Used correctly, passwords help keep your personal information safe, and if you’re like me, you probably have dozens (or in my case hundreds) of online accounts and mobile apps that require one. So it’s no surprise that people have adapted some coping strategies to make passwords memorable yet distinctive.
The most common mistake consumers made, according to McAfee’s recent Digital Asset Study, is using the same password for all or most online accounts. At least 55% of people admittedly store digital assets on their devices that would be impossible to recreate, re-download or re-purchase. While 72% of smartphone users and 88% of tablet users do not protect their devices with some sort of comprehensive security measure.
Other common mistakes include, using passwords that are easy to remember (like a birthday or child’s or pet’s name) and writing down a password on a sticky note or slip of paper to make it easy to reference. Using the same password for every account makes it easier to remember how to log in, but it also makes it easier for hackers to access most or all of your accounts. All of these common tricks defeat the main purpose of a password—protecting your private information.
The Top Five most used passwords:
The best kind of password has all of the following qualities:
- Is at least ten character in length
- It doesn’t contain any word or words found in the dictionary
- It mixes capital and lower-case letters
- It contains special characters like numbers, punctuation marks, or symbols
While it’s easy enough to create a random string of numbers, letters, and special characters, it can be tricky to remember this kind of password, especially if you’re savvy enough to use a different password for each log-in, which is recommended.
Fortunately, keeping your accounts secure doesn’t have to come at the cost of your sanity. Password managers allow you to use strong passwords on all of your accounts without having to remember them.
Password managers work by keeping all of your passwords in a secure program that automatically fills out your login information when you go to a site that you have saved.
Every password manager is a little bit unique, but they generally fall into two categories:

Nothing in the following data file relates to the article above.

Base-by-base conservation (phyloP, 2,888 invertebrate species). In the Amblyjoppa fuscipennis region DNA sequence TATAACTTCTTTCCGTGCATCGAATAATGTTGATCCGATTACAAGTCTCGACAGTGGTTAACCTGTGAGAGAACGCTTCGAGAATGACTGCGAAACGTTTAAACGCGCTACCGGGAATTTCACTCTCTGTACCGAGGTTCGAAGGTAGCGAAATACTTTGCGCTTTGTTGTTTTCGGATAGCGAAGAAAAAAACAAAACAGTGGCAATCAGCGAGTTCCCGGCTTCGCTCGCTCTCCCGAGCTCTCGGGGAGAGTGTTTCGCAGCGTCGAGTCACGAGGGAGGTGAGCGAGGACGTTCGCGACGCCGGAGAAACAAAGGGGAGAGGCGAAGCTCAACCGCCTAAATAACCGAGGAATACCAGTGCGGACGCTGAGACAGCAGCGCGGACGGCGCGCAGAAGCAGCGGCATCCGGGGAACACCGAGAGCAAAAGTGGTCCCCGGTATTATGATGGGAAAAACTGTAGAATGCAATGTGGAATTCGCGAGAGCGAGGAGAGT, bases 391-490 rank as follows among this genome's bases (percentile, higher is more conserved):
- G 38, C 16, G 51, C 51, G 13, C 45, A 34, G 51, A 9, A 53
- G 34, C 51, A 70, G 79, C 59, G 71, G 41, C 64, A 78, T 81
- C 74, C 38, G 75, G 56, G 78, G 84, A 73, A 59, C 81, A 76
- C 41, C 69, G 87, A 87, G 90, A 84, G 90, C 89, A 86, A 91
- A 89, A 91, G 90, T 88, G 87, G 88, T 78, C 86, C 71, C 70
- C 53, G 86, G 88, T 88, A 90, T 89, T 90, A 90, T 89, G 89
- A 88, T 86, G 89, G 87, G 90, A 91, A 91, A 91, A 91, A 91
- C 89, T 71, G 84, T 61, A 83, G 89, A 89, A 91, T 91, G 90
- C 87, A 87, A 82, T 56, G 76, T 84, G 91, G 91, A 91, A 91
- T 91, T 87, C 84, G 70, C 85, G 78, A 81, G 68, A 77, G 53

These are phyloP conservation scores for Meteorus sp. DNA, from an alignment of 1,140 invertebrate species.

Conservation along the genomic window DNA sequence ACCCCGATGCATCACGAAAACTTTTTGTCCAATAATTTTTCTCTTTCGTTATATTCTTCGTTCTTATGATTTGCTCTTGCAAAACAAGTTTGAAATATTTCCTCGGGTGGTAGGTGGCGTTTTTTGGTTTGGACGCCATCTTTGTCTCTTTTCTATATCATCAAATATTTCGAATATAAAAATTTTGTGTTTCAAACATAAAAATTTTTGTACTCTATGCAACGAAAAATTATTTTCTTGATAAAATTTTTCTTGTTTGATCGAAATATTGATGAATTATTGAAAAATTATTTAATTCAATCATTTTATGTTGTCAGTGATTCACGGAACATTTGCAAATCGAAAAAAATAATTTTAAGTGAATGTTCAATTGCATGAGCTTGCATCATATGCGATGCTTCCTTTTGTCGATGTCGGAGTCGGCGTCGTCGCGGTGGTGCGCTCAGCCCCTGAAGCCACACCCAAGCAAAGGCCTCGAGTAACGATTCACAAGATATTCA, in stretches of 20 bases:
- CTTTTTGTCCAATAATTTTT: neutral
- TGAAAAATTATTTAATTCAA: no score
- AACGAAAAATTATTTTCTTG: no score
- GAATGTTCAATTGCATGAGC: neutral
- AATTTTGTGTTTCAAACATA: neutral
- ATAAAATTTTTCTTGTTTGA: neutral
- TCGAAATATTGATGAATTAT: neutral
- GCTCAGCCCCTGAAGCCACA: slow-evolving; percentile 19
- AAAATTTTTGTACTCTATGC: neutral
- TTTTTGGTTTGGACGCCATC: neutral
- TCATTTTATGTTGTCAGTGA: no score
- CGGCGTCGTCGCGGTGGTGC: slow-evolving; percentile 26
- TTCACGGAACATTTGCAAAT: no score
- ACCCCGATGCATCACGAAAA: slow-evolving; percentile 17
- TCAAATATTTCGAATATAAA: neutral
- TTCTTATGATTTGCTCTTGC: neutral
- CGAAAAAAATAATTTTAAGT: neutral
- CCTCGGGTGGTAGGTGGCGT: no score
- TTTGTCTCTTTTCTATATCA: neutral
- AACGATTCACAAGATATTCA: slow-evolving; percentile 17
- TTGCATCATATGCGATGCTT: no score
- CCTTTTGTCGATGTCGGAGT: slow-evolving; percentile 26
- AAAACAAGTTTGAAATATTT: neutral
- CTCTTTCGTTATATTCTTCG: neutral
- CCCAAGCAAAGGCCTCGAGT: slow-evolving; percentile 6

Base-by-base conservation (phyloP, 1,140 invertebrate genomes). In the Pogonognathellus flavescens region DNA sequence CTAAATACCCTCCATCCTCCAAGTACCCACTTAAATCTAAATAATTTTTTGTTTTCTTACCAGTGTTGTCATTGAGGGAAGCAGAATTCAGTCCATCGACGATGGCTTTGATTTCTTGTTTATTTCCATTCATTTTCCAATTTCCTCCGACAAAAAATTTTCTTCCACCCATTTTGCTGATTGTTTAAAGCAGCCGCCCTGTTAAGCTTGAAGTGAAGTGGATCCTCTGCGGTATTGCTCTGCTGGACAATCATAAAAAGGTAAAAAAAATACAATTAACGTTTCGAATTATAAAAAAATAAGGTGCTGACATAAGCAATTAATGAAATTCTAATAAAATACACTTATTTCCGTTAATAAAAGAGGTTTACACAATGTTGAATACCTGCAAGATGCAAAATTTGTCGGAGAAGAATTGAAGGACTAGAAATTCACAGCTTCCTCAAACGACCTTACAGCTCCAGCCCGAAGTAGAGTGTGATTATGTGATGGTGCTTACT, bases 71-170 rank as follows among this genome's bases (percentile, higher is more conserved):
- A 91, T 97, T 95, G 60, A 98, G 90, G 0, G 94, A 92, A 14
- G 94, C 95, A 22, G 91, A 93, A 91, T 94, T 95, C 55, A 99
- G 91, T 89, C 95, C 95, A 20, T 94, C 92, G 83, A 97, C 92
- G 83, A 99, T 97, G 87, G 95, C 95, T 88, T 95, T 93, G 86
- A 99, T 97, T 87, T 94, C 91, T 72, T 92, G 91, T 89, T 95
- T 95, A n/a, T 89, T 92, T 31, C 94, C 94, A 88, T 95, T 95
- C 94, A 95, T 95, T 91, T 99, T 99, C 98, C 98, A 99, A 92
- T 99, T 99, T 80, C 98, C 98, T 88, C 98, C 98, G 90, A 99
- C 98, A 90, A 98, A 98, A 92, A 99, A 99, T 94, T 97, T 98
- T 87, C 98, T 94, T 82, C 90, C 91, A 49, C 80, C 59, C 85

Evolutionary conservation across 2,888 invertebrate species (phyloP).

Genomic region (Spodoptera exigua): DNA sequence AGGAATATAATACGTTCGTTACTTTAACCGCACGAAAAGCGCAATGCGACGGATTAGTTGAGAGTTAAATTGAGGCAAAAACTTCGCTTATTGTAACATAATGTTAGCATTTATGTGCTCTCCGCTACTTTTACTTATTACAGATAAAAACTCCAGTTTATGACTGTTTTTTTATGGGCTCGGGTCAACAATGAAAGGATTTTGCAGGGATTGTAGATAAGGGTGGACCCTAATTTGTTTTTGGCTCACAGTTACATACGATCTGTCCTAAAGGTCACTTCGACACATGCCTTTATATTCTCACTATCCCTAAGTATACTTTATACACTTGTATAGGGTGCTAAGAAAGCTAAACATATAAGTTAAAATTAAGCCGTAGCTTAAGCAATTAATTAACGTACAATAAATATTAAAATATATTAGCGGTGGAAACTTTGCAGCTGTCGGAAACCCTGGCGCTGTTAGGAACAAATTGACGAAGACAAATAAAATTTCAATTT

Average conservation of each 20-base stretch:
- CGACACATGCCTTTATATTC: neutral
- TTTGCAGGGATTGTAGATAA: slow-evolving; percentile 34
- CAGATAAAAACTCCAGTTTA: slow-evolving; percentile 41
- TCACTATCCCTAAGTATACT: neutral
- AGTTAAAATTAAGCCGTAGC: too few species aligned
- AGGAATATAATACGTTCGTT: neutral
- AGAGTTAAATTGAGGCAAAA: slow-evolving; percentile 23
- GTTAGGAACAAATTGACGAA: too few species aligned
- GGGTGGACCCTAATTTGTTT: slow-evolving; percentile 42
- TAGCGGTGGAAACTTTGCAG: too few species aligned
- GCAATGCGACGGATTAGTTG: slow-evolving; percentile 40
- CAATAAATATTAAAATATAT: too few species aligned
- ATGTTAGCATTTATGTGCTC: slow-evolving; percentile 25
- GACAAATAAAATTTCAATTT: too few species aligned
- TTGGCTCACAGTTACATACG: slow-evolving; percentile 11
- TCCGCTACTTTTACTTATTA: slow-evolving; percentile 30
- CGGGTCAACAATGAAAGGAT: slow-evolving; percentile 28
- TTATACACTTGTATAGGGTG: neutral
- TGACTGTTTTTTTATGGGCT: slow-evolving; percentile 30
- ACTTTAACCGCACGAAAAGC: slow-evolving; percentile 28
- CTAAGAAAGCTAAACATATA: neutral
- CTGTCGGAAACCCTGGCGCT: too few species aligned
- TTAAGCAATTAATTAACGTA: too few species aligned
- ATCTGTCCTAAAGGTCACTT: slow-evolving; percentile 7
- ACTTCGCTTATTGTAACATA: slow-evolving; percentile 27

Desktop password managers – These keep your information on your hard drive, meaning your password information is stored on the device itself. Like two-step verification, this means it’s far more difficult to access your account from an unfamiliar device. The downside is that if you lose your device, get a new one, or just get unlucky and suffer a crash unexpectedly, you might also lose all those tough-to-crack passwords.
Cloud-based password managers – such as McAfee® SafeKey, part of the McAfee LiveSafe™ service – keep your login information securely encrypted and available on any device with Internet access. This is great for people who use multiple devices (like a laptop and tablet at home, a PC at work, and a mobile phone on the go) as they can be accessed from any of your devices. The key is to create a highly secure password that will act as the master key that unlocks all of your online accounts.
Both types usually have the means to auto-generate highly secure passwords and auto-fill as you navigate your various online properties.
User name and password combinations are the most basic online security that people use on a daily basis, and they’re essential to your online existence. The protection passwords offer, however, is only as strong as your password is complex. Password managers allow you to have stronger, more-complex passwords without the hassle of having to remember passwords that seem custom-designed to not be easily remembered. Password managers are not a perfect, but compared to the highly manual and risky alternatives they are the easiest, most effective, solution.